In South Korea, Confidante of Ousted President Gets 3 Years in Prison

June 23, 2017

By CHOE SANG-HUN New York Times

SEOUL, South Korea — A longtime friend of Park Geun-hye, the ousted president of South Korea, was sentenced to three years in prison on Friday on charges of abusing her influence to get her daughter illegally enrolled in a prestigious university.

The sentencing of the confidante, Choi Soon-sil, was the first to come in any of the trials resulting from one of the biggest corruption scandals in the country’s history. The scandal provoked months of huge protests that culminated in the parliamentary impeachment of Ms. Park in December and her formal removal from office and arrest on corruption charges in March.

In the sentencing on Friday, Ms. Choi was convicted of conspiring with several officials and professors of Ewha Womans University in the capital, Seoul, including its former president, Choi Kyung-hee, to help her daughter, Chung Yoo-ra, win admission there in 2015 despite a lack of qualifications. A recent inquiry by the Education Ministry revealed that Ms. Chung had been admitted at the expense of candidates with better credentials.

Choi Soon-sil and the professors were also convicted of conspiring to give Ms. Chung good grades, even though she hardly attended classes.

Choi Kyung-hee, the former university president, and a former dean of Ewha each received a two-year prison term. Another school official was sentenced to one and a half years in prison. Three other professors received suspended prison terms. Two others were fined.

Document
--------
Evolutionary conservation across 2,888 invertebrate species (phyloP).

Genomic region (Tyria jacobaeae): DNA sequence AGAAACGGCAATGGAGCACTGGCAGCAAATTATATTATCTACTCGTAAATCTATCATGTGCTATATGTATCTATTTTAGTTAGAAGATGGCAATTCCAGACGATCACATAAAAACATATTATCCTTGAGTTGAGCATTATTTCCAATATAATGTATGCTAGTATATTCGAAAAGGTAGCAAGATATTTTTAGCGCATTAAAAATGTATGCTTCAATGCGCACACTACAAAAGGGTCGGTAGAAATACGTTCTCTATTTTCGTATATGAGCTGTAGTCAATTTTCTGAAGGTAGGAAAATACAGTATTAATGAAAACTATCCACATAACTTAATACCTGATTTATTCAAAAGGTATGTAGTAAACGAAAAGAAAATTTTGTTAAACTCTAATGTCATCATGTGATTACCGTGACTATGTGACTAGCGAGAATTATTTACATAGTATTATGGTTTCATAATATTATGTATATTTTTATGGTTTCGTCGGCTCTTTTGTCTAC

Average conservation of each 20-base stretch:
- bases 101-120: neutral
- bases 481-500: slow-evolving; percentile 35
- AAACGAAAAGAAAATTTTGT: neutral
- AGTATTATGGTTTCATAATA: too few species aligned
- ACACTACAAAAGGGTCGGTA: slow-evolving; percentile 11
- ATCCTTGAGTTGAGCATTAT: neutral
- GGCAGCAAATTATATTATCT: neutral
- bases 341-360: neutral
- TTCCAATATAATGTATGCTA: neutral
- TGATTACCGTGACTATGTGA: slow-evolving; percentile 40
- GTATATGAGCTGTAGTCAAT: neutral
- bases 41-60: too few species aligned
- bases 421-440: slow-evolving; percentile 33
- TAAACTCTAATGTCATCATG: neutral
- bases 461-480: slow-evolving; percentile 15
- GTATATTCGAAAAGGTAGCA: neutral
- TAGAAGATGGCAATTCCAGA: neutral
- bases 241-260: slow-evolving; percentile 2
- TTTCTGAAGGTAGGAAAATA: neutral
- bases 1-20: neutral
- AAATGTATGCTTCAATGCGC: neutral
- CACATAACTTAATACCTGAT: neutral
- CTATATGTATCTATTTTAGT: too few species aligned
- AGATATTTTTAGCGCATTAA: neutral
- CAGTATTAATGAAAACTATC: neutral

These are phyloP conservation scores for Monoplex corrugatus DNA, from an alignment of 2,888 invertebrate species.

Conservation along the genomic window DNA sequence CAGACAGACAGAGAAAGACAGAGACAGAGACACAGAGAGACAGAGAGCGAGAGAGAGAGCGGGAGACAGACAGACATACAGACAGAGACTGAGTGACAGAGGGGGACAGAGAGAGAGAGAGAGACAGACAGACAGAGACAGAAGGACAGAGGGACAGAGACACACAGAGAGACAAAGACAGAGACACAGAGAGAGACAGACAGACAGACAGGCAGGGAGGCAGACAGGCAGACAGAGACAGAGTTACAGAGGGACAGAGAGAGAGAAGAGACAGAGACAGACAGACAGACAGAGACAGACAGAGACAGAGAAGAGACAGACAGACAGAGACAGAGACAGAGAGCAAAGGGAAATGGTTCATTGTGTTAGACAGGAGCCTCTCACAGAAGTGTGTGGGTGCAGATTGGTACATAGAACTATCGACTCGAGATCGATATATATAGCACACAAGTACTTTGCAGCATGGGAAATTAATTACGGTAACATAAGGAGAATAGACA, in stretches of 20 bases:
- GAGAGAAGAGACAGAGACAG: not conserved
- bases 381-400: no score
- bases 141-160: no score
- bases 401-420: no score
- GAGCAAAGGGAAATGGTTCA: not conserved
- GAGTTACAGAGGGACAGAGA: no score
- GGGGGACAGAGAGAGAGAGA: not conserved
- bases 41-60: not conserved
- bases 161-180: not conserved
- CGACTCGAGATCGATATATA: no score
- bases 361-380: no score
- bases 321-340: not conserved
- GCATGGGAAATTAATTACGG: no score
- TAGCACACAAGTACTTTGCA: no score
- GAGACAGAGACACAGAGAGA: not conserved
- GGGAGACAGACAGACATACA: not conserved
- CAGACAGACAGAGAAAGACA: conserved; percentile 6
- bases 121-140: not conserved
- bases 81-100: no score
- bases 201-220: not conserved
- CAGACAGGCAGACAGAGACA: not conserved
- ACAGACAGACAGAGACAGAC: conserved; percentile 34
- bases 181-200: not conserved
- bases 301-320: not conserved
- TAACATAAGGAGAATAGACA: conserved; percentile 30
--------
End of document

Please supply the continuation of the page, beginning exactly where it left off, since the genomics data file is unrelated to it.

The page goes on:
The accused “helped undermine the public trust in the university and seriously damaged the value of fairness that supported our society,” the presiding judge, Kim Soo-jeong, said in the sentencing.

Choi Soon-sil is separately being tried on more serious charges, like the accusation that she colluded with Ms. Park to take tens of millions of dollars from the country’s largest companies in bribes and through extortion. The trials on those charges were continuing.

Ms. Chung, the daughter, was extradited from Denmark last month, and prosecutors were working to formally indict her on criminal charges for her supposed role in the scandal.

She became a lightning rod for anger over social injustice after revelations that she enjoyed preferential treatment because of her mother’s presidential connections.

Prosecutors say that the bribes Choi Soon-sil and Ms. Park are accused of collecting included $6.2 million from Samsung, South Korea’s largest conglomerate, donated to support Ms. Chung’s equestrian career. She once trained in Germany using a thoroughbred acquired for $830,000.

The Choi family’s apparent sense of entitlement helped set off the public outrage that spawned Ms. Park’s political demise. In a Facebook post in 2014, Ms. Chung belittled friends less well off than she was.

“You’ve got nothing but your parents to blame for your lack of resources,” Ms. Chung wrote.

The accusations of illegal enrollment have been particularly inflammatory in South Korea, where students cram for years to prepare for intensely competitive college-entrance exams. Her entrance to the university was revoked after the scandal broke.


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